Finance Minister Bill English says the Government may eventually have to pay nearly $340 million to support insurance company AMI, which has announced a loss of $705 million in the year to June.
AMI believes it will not have to draw on the Government's support package, but Mr English is not so sure.
He says AMI is only solvent because of the Government guarantee - "without that, they would be a business in pretty serious trouble".
The company does have reinsurance and cash reserves, he says, so it could be a couple of years before it has spent all that on covering earthquake-related claims.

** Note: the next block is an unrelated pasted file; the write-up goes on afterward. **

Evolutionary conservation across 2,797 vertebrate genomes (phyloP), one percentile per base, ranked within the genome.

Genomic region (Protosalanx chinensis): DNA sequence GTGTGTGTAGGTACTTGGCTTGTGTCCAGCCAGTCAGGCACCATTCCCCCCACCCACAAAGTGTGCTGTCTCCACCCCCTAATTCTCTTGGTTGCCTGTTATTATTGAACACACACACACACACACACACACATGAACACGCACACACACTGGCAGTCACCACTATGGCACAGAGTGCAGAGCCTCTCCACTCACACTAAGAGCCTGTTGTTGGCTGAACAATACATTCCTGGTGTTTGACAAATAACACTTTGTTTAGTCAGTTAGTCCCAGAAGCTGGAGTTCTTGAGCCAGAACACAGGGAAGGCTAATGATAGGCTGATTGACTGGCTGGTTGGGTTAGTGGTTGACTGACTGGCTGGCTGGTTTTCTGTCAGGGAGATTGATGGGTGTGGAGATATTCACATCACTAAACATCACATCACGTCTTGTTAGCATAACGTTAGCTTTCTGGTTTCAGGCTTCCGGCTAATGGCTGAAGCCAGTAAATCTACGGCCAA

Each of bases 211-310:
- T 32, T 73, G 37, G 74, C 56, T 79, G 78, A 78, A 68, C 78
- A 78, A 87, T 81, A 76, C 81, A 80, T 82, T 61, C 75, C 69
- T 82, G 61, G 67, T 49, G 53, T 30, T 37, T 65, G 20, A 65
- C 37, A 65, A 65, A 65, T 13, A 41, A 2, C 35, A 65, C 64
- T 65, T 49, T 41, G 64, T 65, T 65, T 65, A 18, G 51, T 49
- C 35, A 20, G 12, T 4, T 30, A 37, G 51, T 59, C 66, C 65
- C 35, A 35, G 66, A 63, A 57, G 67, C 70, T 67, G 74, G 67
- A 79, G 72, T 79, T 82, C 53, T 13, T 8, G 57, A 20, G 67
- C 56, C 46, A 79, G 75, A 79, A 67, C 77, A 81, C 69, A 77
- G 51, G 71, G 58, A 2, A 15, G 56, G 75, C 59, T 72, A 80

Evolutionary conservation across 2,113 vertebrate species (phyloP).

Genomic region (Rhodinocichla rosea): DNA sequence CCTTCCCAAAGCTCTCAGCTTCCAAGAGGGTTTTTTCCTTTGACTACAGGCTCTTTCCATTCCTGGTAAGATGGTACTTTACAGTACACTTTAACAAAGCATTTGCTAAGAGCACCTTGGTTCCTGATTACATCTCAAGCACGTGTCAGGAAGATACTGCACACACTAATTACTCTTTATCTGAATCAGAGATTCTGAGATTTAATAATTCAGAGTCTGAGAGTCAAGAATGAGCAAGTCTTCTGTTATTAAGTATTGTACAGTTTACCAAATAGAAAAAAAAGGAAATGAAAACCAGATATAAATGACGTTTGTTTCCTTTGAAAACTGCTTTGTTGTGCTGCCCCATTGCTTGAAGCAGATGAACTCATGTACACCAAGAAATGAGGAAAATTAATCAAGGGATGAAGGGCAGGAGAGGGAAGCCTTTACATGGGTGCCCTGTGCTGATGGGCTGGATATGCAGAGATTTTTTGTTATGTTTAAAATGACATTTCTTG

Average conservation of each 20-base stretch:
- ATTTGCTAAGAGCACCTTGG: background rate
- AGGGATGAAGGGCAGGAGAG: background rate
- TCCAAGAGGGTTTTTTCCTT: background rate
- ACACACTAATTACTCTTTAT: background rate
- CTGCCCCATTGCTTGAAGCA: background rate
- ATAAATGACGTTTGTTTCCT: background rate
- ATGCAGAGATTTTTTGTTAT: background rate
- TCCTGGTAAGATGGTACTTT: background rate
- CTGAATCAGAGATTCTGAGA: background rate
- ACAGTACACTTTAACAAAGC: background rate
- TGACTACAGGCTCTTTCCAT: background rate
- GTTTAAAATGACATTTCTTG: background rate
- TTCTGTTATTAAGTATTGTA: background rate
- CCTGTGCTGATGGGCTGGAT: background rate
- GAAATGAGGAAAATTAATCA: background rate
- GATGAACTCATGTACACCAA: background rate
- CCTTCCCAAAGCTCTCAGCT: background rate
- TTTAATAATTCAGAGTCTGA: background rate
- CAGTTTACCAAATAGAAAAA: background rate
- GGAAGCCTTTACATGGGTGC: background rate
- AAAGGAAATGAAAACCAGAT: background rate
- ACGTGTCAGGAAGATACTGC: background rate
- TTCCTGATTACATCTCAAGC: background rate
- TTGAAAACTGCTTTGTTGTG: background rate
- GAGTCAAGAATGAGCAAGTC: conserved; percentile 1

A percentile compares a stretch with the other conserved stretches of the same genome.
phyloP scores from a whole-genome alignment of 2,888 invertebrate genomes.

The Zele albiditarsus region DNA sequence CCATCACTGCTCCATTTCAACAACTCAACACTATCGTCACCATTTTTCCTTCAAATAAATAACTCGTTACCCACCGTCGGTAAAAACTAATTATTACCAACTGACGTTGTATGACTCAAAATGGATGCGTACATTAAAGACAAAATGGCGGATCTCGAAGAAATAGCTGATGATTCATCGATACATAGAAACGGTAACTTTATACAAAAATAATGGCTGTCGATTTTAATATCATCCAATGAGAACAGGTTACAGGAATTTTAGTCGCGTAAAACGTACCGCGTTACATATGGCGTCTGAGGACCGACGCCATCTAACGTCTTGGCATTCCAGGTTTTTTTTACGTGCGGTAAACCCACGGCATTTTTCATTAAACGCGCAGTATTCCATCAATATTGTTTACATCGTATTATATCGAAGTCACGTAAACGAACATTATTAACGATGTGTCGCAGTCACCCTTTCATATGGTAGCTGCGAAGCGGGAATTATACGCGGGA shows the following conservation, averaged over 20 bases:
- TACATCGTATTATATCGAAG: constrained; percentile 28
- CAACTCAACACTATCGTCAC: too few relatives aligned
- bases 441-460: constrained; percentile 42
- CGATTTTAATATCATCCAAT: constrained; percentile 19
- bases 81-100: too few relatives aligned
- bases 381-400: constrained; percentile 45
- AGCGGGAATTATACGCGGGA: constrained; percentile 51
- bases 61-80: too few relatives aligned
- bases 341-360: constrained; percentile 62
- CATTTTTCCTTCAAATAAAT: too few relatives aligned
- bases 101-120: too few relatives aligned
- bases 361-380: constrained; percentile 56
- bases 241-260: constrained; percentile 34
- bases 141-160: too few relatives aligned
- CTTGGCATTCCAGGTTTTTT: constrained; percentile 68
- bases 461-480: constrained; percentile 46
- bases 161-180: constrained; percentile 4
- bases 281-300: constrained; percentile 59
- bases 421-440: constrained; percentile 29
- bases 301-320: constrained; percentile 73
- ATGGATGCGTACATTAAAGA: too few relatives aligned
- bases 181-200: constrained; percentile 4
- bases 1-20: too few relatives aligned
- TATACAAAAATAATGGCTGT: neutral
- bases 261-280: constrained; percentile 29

At that point, the Government might have to provide about $340 million to support it.
Mr English says that money would come from the $5.5 million the Government set aside in this year's Budget for earthquake recovery costs.
Turnaround from $33m profit
AMI chairman Kerry Nolan says he is the confident the company will not need to draw on the Government's backstop package.
The company's loss of $705 million is a turnaround from the previous year's profit of $33 million.
It says the cost of claims from the Christchurch earthquakes, particularly the 22 February one, is more than the $500 million it has in reinsurance cover. The final cost remains unknown, it says, and it is drawing on its reinsurance and reserves to meet claims as they come due.
Mr Nolan says AMI has $2.3 billion in assets and will use those assets and reserves before going to the Government.
He says the company remains solvent and profitable and is seeking fresh capital to strengthen its financial position.